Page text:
It sounds almost like a question in a maths exam but that was the challenge for curators at Kelvingrove when they started working on the redisplay of the Glasgow Stories exhibition space.
From minuscule fossils and fragments of medieval wooden bowls to a ticket from the 1888 Glasgow International Exhibition in Kelvingrove Park, they all play an important role in telling our story.
Deciding how to put them together was no easy task, explains Helen Watkins, research manager for history at Kelvingrove.
"This gallery covers the period from the 1100s to the present day, it has been quite a challenge," she admits.
The displays will give an overview of our history to local people and also to the thousands of tourists expected to visit Kelvingrove this summer.
It considers how Glasgow has come to be a city of national and international significance.
Some of the most important pieces on show might not look like much at first, but cast a closer eye over them to discover the very earlier fragments of our story, when the cathedral was at the heart of city life.
"Many of these little silver coins from the 1200s, excavated at Bishop's House, Easterhouse, have not been on show before outside of the city," says Helen.
"And we have a light panel showing glass fragments from the Franciscan Friary on Shuttle Street, showing the kind of floor tiles that were made internationally in that period. Some were imported from France in the 1400s."
The Georgian period looks at the massive boom in wealth in the 1700s, the heyday of the city's 'Tobacco Lords'.
The city's wealth was built on cotton, coal and iron ore, filling the pockets of merchants who traded in tobacco and sugar and funded the city, planning and developing the grid system of streets we're still familiar with today.
Mansions were built and the city expanded, but at what cost?
"It was a double-edged sword, it was a time of great wealth and prosperity but it was absolutely founded on the slave trade," concedes Helen.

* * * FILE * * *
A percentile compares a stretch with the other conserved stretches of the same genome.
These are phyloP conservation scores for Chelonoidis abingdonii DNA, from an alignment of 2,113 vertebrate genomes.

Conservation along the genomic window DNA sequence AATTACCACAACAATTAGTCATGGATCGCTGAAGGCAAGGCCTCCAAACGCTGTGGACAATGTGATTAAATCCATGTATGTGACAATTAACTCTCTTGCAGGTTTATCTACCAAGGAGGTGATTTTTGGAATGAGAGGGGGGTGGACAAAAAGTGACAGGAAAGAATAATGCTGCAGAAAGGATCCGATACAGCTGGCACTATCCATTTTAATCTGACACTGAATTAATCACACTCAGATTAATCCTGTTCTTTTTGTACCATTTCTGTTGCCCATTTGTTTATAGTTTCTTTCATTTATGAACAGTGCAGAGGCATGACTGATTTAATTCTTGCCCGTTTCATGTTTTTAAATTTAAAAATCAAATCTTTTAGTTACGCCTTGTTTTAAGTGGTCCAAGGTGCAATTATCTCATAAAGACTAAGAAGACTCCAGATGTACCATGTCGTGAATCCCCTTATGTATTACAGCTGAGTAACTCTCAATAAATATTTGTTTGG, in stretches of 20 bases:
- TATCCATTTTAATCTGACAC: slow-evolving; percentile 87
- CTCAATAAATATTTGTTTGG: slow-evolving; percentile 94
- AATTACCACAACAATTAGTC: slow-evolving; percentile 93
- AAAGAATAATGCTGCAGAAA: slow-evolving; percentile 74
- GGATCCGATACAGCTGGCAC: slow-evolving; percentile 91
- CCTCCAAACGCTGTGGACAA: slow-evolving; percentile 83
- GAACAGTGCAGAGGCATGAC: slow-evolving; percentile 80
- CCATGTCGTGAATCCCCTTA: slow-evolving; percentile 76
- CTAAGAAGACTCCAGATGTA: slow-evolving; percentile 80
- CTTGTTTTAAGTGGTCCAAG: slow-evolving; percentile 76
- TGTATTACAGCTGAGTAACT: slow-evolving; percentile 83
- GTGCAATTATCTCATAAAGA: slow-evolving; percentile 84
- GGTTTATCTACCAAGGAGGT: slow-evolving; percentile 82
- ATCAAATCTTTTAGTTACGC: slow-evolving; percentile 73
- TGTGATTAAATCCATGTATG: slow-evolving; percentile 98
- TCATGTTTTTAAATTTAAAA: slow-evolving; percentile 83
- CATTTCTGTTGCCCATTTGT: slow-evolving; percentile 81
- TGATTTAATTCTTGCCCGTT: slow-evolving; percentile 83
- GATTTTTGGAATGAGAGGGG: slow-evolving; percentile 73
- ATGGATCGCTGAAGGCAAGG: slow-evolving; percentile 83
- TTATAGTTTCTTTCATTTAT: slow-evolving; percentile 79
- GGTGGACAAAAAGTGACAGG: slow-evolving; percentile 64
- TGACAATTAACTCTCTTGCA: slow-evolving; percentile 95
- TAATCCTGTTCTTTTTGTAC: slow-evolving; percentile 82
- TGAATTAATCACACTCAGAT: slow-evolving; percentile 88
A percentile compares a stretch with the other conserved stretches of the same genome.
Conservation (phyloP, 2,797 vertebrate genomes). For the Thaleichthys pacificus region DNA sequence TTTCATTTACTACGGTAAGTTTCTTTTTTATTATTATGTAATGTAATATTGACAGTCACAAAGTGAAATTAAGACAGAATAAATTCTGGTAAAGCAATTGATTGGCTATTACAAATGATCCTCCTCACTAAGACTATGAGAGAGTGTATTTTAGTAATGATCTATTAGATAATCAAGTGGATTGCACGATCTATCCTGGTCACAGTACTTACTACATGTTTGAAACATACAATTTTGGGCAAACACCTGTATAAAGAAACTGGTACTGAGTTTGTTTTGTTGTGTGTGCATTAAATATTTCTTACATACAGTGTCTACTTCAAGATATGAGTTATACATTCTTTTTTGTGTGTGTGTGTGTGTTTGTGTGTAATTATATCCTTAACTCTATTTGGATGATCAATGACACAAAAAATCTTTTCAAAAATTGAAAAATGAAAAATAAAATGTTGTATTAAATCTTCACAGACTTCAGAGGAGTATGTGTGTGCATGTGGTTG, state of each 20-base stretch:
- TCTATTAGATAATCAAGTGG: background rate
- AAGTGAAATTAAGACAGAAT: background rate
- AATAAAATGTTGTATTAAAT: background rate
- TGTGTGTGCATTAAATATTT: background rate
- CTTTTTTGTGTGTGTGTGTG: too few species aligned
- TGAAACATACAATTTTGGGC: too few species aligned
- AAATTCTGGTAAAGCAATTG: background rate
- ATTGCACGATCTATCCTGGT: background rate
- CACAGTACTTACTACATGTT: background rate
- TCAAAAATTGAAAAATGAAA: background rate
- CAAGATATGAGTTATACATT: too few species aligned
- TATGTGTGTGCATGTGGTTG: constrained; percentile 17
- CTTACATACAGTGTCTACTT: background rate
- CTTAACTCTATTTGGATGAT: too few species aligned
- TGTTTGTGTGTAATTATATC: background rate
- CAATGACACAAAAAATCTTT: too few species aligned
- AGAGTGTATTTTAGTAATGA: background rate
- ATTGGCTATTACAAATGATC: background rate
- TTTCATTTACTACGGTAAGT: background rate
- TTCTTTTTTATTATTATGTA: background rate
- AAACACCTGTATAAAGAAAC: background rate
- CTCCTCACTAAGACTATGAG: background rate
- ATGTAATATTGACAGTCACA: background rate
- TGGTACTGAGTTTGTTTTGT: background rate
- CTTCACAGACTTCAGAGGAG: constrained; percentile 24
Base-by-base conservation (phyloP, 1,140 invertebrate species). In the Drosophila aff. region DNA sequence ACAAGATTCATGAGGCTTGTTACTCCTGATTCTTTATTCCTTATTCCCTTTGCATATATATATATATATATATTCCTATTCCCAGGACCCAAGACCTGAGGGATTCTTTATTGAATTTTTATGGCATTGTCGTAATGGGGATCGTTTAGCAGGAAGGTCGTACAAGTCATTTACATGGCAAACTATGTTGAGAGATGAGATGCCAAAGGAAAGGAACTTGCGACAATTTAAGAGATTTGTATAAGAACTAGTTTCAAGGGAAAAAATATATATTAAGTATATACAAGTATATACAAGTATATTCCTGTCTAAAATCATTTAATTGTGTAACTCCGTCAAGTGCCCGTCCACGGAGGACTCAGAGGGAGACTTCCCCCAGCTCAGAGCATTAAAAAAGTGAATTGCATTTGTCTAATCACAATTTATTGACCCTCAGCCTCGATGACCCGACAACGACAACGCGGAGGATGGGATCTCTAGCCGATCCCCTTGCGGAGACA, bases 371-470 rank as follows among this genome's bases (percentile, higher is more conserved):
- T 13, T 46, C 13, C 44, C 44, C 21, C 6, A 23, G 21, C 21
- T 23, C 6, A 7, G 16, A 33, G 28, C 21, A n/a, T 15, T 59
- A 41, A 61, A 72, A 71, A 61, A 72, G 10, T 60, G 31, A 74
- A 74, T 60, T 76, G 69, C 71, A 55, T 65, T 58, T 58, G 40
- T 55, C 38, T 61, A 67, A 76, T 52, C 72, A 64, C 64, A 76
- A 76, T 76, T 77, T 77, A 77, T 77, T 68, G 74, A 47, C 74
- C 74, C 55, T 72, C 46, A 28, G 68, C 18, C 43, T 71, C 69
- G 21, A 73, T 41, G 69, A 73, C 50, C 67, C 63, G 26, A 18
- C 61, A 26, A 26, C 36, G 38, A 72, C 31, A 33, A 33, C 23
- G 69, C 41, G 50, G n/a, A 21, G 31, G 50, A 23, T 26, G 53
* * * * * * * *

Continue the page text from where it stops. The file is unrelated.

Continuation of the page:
"Even though there wasn't a significant amount of slave trading or slaves in Glasgow, the city was implicated just in terms of the trade routes."
A picture of William Cunninghame's mansion, now the Gallery of Modern Art, shows the city in all its 18th century finery.
Of course, growth really came with the Victorians, and a huge painting by John Adam Plimmer Houston of the view of the city from the Necropolis shows hundreds of smoking chimneys, as far as the eye can see.
While shipbuilding and ironworks boomed, Glaswegians who had any spare time away from the daily toil had plenty to do.
"There are leaflets and posters from theatres and you can get a sense of the entertainment of the time," says Helen. She points to a small square ticket in the display case. "Although it's a very modest little thing, this is significant: a presentation by Charles Dickens in the City Hall, Albion Street, from December 16, 1868."
The industrialisation of the city gave birth to radical politics and a giant trade union banner perfectly displays how workers communicated their demands for better conditions.
Nearby in a corner hangs a metal cage used to take a miner deep underground. Looking more like a leftover from a torture chamber, it represents the brutality of daily working life.
The rebirth of the city with the Glasgow's Miles Better campaign and the reawakening as a cultural hub from 1990 represent where we are now.
As well as work by contemporary artists, from Christine Borland and Martin Boyce, there are designs by Timorous Beasties and an early piece by Jilli Blackwood, who designed the uniforms worm for the Commonwealth Games flag handover to Glasgow in Delhi.
A favourite piece for Helen is a simple dessert spoon, used to rattle against the fence at Faslane when those at the nearby peace camp protested against nuclear weapons in Scotland.
Remembered by many is a large section of a 600-year-old Douglas fir, originally on show at the 1901 Great Exhibition, then on display for decades at Kelvingrove.
"Before this the gallery looked at social issues, with displays on sectarianism, mental health and violence against women," says Helen. "This is approaching stories of Glasgow in a new way."
Councillor Archie Graham, chairman of Glasgow Life, says this summer the city will be in the world spotlight like never before.
"The Games is about more than 11 days of sport," he said. "We want to share our incredible city with the Commonwealth.
"The Glasgow Stories gallery enables Glaswegians to share some of the pride and passion they feel about the city's cultural legacy, which is best reflected in our museum collection. It is a most enlightening journey."